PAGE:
Requiem For A Giant

By John Paul Jarvis

Requiem For A Giant


I started my career with Kodak (1969 to 1976) during their halcyon days of sales and marketing.


I was an eager rookie proud to be employed by the dominant brand supplying hundreds of millions of consumers worldwide.  A certain headiness went with the deference you were granted because of the name.  It’s good to be the king and 90 percent world market share makes you the king.


Although the news of the demise of Kodak is not unanticipated, it personally saddens me as the company was very good to me and I hoped things would unfurl in a more positive way. 


It has been a long, slippery slope for the former market ruler; regretfully, it was predictable.  I left in the mid ’70s as an upwardly mobile, expensively trained, middle level marketing hopeful.  It was obvious to me then that the company that had educated and groomed me was going to be in deep trouble.  The ambitious younger guys were leaving.  And as the many levels of management were impossible to penetrate, there was such a line up, leaving no bench strength.


The corporate culture was incapable of making decisions that outpaced the market because in Kodak’s mind they were the market.   Yes, they held a monopoly for a long time and grew overconfident along the way, not listening and then being eviscerated by their own invention, the digital camera.  They were afraid to take it to market, literally. Now they only hold patents.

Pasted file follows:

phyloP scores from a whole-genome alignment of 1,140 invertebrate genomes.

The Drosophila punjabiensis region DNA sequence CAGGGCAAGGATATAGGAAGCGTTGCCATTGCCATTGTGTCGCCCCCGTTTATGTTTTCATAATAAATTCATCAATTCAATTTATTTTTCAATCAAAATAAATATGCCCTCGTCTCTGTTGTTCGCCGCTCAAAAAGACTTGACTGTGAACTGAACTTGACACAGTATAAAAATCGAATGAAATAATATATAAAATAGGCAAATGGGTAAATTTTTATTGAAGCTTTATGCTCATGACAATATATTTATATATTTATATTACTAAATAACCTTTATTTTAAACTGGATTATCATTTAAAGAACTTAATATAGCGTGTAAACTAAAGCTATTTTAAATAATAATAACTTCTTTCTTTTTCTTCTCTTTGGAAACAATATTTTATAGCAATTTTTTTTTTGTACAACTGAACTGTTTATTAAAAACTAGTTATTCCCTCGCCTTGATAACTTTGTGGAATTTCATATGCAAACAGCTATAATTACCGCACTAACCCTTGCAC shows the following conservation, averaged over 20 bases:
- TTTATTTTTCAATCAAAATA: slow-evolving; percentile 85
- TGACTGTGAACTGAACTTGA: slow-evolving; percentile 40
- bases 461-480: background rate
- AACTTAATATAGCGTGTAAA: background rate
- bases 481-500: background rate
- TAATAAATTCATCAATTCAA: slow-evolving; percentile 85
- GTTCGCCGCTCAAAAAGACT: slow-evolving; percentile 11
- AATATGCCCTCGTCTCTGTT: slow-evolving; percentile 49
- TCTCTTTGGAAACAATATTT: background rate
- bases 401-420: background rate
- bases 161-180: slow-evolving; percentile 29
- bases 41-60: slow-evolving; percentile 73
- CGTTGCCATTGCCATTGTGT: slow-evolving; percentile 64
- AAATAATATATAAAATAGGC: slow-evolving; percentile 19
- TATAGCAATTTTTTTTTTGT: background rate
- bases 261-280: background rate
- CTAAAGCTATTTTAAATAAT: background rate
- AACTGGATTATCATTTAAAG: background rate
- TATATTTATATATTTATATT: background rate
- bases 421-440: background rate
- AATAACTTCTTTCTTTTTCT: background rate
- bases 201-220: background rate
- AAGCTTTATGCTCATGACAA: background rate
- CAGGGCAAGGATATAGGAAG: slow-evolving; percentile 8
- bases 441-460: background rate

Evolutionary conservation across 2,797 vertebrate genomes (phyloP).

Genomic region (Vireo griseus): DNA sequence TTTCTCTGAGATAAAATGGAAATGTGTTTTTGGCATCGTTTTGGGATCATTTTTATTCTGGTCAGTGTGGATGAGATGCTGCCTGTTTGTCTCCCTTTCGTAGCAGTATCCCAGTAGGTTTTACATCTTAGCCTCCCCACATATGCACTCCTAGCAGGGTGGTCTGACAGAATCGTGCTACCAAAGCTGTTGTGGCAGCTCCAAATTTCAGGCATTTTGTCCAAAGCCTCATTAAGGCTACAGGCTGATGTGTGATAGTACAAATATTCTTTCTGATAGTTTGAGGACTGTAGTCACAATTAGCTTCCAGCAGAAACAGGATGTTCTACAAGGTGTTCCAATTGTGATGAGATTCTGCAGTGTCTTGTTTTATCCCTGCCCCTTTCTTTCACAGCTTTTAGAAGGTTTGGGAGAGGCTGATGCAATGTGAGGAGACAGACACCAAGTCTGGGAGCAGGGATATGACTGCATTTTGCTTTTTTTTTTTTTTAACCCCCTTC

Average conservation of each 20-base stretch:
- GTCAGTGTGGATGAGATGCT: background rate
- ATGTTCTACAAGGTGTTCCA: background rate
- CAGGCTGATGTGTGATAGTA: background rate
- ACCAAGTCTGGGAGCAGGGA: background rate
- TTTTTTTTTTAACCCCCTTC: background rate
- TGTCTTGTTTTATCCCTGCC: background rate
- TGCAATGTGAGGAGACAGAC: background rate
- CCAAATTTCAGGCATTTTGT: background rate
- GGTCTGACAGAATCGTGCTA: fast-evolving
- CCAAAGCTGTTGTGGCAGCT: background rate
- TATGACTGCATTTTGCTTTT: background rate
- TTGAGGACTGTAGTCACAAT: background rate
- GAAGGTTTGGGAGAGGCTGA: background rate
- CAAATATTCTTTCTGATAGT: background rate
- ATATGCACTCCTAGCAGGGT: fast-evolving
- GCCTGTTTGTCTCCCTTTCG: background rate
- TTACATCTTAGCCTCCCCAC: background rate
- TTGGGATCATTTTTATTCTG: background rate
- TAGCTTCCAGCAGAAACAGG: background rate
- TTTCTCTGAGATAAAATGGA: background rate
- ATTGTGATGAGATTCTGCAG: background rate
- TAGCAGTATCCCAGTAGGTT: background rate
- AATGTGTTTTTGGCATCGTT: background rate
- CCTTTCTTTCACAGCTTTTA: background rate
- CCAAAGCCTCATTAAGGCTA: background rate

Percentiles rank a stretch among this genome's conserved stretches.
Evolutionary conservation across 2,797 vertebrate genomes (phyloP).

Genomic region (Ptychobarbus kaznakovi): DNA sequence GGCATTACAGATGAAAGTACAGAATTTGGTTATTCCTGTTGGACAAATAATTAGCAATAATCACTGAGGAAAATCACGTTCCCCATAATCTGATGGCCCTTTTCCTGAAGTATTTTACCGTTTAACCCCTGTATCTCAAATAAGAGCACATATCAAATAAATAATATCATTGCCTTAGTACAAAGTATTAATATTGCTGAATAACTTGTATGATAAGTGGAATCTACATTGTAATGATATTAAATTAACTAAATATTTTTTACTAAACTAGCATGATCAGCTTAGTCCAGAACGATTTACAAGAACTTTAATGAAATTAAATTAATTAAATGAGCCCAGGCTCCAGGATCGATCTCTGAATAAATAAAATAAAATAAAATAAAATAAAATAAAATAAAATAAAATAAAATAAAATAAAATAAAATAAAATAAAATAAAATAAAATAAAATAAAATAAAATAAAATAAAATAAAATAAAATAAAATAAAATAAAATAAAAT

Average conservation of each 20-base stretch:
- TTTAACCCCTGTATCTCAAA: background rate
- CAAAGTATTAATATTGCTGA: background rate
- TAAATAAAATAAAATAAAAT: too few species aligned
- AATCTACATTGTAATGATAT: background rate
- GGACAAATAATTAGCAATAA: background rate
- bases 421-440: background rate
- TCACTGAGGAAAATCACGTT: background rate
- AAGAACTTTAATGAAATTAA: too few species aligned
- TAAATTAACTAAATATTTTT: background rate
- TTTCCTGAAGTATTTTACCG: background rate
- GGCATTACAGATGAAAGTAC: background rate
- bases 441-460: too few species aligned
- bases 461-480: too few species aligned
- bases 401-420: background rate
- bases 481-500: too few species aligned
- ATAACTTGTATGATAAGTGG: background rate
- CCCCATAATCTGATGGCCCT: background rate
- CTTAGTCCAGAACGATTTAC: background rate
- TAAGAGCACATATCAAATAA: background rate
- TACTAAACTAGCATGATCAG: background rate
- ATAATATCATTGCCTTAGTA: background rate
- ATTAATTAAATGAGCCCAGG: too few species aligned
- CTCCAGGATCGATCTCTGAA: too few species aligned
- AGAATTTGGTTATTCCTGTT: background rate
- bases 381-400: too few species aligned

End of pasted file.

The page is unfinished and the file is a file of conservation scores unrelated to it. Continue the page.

As Kodak witnessed its core products evaporate, the world took to digital photography like no other imaging trend in the history of the medium.  The various other Kodak markets that were film dependent and excellent bottom line contributors were scuttled as well.  Just think of the X-ray market alone.


There is litigation for patent infringement that specifies such large players as Apple, Samsung, Fujifilm and HTC who, if convicted of contravention, would provide much needed royalties for the cash strapped Kodak.  Any fiscal result of any of these outcomes is years ahead.


The Japanese were ready with digital technology at every level and bought into the memory business as well.  Margins are nothing like film, but nothing will ever be again.


The surprise in the business shakeup is the survival of archrival Fujifilm, which was the only other significant player in the film industry.  They saw digital coming. A new young Fuji CEO defied all of the Japanese corporate precepts, including going against the wishes of his mentor, instituted some huge changes and saved the company in the process.


The irony is that Kodak displayed the typical restraint behavior of the Japanese corporate culture; and the Japanese company used American tactics and lived to fight another day.


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